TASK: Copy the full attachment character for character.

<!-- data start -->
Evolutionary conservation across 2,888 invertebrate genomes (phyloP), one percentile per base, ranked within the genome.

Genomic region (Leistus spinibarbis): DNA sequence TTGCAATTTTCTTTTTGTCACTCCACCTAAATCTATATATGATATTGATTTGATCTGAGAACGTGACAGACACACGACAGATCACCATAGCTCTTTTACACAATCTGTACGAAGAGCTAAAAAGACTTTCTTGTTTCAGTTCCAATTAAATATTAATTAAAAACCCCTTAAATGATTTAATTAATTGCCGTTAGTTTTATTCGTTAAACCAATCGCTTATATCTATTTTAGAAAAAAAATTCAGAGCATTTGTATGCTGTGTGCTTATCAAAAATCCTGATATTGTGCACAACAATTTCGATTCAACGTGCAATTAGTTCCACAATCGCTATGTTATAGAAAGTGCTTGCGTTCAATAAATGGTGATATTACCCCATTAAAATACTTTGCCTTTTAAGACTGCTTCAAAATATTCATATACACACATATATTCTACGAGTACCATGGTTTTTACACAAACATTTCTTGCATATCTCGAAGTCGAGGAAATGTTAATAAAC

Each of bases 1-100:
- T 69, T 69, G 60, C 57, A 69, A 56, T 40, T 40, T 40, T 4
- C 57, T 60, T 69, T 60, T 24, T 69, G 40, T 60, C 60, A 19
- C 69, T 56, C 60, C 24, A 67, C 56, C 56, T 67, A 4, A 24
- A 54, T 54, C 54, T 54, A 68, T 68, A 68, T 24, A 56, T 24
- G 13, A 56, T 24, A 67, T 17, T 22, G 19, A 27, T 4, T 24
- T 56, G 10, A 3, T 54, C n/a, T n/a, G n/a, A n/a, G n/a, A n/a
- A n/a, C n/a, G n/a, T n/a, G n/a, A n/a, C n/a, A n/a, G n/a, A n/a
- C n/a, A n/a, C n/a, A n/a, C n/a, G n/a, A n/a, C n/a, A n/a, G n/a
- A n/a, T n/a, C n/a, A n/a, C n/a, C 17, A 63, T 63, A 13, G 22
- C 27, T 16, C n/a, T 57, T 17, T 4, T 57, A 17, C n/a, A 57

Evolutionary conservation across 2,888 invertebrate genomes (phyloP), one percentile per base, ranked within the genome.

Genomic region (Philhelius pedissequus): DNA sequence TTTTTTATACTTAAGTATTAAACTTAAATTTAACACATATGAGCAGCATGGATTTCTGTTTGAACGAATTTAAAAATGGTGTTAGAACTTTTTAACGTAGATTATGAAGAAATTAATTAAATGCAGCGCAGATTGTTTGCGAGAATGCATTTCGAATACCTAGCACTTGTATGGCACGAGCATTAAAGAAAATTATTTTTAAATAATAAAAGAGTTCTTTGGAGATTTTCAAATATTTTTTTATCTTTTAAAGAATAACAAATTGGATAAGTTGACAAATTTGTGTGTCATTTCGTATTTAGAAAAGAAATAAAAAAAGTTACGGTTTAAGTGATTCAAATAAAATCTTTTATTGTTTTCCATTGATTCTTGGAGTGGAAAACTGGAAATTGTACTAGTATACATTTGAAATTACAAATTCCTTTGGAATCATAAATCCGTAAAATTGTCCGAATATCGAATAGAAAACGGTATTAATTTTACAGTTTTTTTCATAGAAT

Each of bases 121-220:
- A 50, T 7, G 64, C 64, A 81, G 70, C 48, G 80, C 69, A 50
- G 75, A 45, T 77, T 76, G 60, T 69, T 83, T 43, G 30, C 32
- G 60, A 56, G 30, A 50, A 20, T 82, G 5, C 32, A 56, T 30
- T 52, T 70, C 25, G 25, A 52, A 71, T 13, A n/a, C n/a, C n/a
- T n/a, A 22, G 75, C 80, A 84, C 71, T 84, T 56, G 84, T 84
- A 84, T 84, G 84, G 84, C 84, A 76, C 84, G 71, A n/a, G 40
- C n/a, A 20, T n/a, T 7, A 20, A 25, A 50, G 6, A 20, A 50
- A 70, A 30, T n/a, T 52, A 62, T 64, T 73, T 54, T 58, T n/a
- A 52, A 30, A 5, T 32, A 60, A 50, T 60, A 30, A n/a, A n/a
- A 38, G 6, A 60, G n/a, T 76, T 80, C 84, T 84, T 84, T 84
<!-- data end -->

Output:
Evolutionary conservation across 2,888 invertebrate genomes (phyloP), one percentile per base, ranked within the genome.

Genomic region (Leistus spinibarbis): DNA sequence TTGCAATTTTCTTTTTGTCACTCCACCTAAATCTATATATGATATTGATTTGATCTGAGAACGTGACAGACACACGACAGATCACCATAGCTCTTTTACACAATCTGTACGAAGAGCTAAAAAGACTTTCTTGTTTCAGTTCCAATTAAATATTAATTAAAAACCCCTTAAATGATTTAATTAATTGCCGTTAGTTTTATTCGTTAAACCAATCGCTTATATCTATTTTAGAAAAAAAATTCAGAGCATTTGTATGCTGTGTGCTTATCAAAAATCCTGATATTGTGCACAACAATTTCGATTCAACGTGCAATTAGTTCCACAATCGCTATGTTATAGAAAGTGCTTGCGTTCAATAAATGGTGATATTACCCCATTAAAATACTTTGCCTTTTAAGACTGCTTCAAAATATTCATATACACACATATATTCTACGAGTACCATGGTTTTTACACAAACATTTCTTGCATATCTCGAAGTCGAGGAAATGTTAATAAAC

Each of bases 1-100:
- T 69, T 69, G 60, C 57, A 69, A 56, T 40, T 40, T 40, T 4
- C 57, T 60, T 69, T 60, T 24, T 69, G 40, T 60, C 60, A 19
- C 69, T 56, C 60, C 24, A 67, C 56, C 56, T 67, A 4, A 24
- A 54, T 54, C 54, T 54, A 68, T 68, A 68, T 24, A 56, T 24
- G 13, A 56, T 24, A 67, T 17, T 22, G 19, A 27, T 4, T 24
- T 56, G 10, A 3, T 54, C n/a, T n/a, G n/a, A n/a, G n/a, A n/a
- A n/a, C n/a, G n/a, T n/a, G n/a, A n/a, C n/a, A n/a, G n/a, A n/a
- C n/a, A n/a, C n/a, A n/a, C n/a, G n/a, A n/a, C n/a, A n/a, G n/a
- A n/a, T n/a, C n/a, A n/a, C n/a, C 17, A 63, T 63, A 13, G 22
- C 27, T 16, C n/a, T 57, T 17, T 4, T 57, A 17, C n/a, A 57

Evolutionary conservation across 2,888 invertebrate genomes (phyloP), one percentile per base, ranked within the genome.

Genomic region (Philhelius pedissequus): DNA sequence TTTTTTATACTTAAGTATTAAACTTAAATTTAACACATATGAGCAGCATGGATTTCTGTTTGAACGAATTTAAAAATGGTGTTAGAACTTTTTAACGTAGATTATGAAGAAATTAATTAAATGCAGCGCAGATTGTTTGCGAGAATGCATTTCGAATACCTAGCACTTGTATGGCACGAGCATTAAAGAAAATTATTTTTAAATAATAAAAGAGTTCTTTGGAGATTTTCAAATATTTTTTTATCTTTTAAAGAATAACAAATTGGATAAGTTGACAAATTTGTGTGTCATTTCGTATTTAGAAAAGAAATAAAAAAAGTTACGGTTTAAGTGATTCAAATAAAATCTTTTATTGTTTTCCATTGATTCTTGGAGTGGAAAACTGGAAATTGTACTAGTATACATTTGAAATTACAAATTCCTTTGGAATCATAAATCCGTAAAATTGTCCGAATATCGAATAGAAAACGGTATTAATTTTACAGTTTTTTTCATAGAAT

Each of bases 121-220:
- A 50, T 7, G 64, C 64, A 81, G 70, C 48, G 80, C 69, A 50
- G 75, A 45, T 77, T 76, G 60, T 69, T 83, T 43, G 30, C 32
- G 60, A 56, G 30, A 50, A 20, T 82, G 5, C 32, A 56, T 30
- T 52, T 70, C 25, G 25, A 52, A 71, T 13, A n/a, C n/a, C n/a
- T n/a, A 22, G 75, C 80, A 84, C 71, T 84, T 56, G 84, T 84
- A 84, T 84, G 84, G 84, C 84, A 76, C 84, G 71, A n/a, G 40
- C n/a, A 20, T n/a, T 7, A 20, A 25, A 50, G 6, A 20, A 50
- A 70, A 30, T n/a, T 52, A 62, T 64, T 73, T 54, T 58, T n/a
- A 52, A 30, A 5, T 32, A 60, A 50, T 60, A 30, A n/a, A n/a
- A 38, G 6, A 60, G n/a, T 76, T 80, C 84, T 84, T 84, T 84